Sunday, December 16, 2012

Autism Diaries XLII: busted, teased, and beloved

This year's first marking period has ended, and I've enjoyed yet another uplifting series of parent-teacher conferences at J's school.

This school continues to be a bunch of firsts for us. It's the first school that has welcomed J in rather than freaked out about having him. It's the first school that is considered, by all parties concerned, to be the best possible school for J--despite the fact that he's by far the most atypical student they have (and perhaps have ever had). It's the first school where he's managed to get through the day--for weeks now--without any behavior problems and without any one-on-one services. And it's the first school where teachers really get him without me having to keep explaining to them how his mind works (and arguing that I'm not just a deluded parent, but that my son really is smart in certain ways). They appreciate his strengths along with his weaknesses, and, perhaps most startling of all, are able to laugh along with me at his occasional foibles. 

At the last parent-teacher conference, his fantastic algebra/precalc teacher told me about how she'd recently caught on to a cheating strategy he'd devised for ensuring perfect scores on the "weekly warmups." He'd turn his paper in along with everyone else. Then they'd go over the problems. And if he noticed at that point that he had, say, forgotten to distribute a negative factor across an expression, he'd wait until the end of class, and then tell Ms. H that he'd forgotten to put his name on his warmup sheet. With her permission he'd fish out his sheet and "put his name" on it.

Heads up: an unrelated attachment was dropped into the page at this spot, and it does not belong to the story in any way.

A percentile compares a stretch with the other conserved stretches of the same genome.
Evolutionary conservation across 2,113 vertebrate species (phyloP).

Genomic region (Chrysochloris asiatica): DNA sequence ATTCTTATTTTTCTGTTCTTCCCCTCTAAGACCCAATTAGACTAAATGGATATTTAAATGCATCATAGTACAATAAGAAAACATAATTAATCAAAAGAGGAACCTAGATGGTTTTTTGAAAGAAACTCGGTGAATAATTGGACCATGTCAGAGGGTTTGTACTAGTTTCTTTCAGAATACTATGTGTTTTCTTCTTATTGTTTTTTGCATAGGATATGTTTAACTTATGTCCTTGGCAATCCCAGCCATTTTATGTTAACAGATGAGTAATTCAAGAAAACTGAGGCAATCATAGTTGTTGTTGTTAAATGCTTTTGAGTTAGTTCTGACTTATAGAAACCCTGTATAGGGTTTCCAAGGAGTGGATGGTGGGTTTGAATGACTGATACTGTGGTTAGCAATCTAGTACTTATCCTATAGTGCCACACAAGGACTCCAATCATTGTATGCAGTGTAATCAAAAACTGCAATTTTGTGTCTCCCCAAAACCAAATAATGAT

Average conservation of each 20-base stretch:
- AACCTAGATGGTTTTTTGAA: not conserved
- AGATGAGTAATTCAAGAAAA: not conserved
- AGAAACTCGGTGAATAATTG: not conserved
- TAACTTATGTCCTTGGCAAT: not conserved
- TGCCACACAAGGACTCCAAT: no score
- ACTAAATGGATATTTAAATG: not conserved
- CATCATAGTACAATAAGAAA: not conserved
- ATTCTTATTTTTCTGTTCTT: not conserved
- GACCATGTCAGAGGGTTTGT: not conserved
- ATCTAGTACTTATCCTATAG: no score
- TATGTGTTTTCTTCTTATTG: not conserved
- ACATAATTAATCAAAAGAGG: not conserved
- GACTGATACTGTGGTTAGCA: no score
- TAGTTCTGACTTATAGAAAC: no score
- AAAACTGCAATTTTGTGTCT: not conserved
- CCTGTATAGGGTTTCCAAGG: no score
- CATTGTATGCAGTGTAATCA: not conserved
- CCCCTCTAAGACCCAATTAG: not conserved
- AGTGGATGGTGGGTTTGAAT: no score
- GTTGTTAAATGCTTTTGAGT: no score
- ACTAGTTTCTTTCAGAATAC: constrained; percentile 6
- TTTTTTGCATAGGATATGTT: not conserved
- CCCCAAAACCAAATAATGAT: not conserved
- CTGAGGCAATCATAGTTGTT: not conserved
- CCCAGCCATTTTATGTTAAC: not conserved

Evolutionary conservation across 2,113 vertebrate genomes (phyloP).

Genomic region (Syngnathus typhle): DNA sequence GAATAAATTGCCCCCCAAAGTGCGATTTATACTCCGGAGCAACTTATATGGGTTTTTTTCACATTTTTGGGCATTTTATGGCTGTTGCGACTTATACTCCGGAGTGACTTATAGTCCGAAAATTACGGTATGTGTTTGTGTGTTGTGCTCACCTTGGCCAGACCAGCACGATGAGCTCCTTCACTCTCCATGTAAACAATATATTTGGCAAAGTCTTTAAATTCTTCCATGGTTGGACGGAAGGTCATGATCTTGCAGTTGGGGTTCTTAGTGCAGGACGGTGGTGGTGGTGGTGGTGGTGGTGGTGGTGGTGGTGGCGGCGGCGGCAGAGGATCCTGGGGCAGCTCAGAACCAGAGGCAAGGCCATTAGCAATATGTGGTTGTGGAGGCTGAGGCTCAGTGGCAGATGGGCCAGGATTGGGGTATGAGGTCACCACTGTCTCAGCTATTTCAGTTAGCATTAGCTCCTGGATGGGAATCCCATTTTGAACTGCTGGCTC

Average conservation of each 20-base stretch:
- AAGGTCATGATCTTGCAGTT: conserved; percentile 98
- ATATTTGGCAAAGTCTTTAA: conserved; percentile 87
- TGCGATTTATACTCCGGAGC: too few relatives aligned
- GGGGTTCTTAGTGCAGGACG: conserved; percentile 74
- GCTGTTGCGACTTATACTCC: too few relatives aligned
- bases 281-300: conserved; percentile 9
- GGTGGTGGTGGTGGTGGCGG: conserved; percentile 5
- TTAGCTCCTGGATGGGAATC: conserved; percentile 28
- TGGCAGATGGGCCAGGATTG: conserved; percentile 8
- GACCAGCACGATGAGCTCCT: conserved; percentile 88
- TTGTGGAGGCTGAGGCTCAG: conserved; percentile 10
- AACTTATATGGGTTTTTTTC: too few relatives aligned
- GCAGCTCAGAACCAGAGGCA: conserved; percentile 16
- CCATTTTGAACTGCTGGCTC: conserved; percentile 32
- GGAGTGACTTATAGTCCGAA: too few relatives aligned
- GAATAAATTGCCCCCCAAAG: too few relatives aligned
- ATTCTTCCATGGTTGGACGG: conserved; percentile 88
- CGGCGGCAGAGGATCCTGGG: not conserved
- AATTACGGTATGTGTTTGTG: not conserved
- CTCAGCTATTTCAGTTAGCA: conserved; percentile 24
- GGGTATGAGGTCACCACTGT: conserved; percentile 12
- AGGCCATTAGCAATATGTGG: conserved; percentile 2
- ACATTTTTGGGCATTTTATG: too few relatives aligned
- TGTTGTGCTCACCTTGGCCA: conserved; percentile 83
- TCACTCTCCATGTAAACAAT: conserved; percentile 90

After a few such incidents, Ms. H made a point of noticing whether J's name might just possibly already be right there on his sheet when he turned it in. It was. When he told her later that he'd forgotten his name, she called him on it. At that point one of his classmates called out what has become J's favorite new word: "Busted!" Not only did Ms. H call him on it, she did exactly what I would have done next: both threatened him with a bad consequence next time (a zero), and spent some time teasing him about how she'd caught him. (Highly amused by the concept well before he learned its label, J's always been surprisingly good natured when "busted"-- so much so that he practically invites extensive teasing).

Ms. H and I had a good laugh over this, as I did later with the special ed teacher, and, later on at home, with J. And I was struck by a single Big First that sums up all these others: this is the first school J's attended where I've felt like we're all (even J) not only on the same page, but on the same side.

3 comments:

Mnemosyne's Notebook said...

Good for J and you. I hope it stays that way!

Catherine Johnson said...

oh boy....the first school where you're on the same side...gosh

'on the same page/on the same side' is a great way of putting it --- captures our experience with C at the middle school here exactly

not on the same page, but ***also*** not on the same side

With Andrew and Jimmy, on the other hand, in the same very small school district, we've always been on the same page and the same side

it's like two different worlds here (or was - C is a freshman in college now. the new principal at the middle school is much better & the superintendent has been replaced)

I don't know what things are like at the middle school now

Catherine Johnson said...

what a relief for all of you!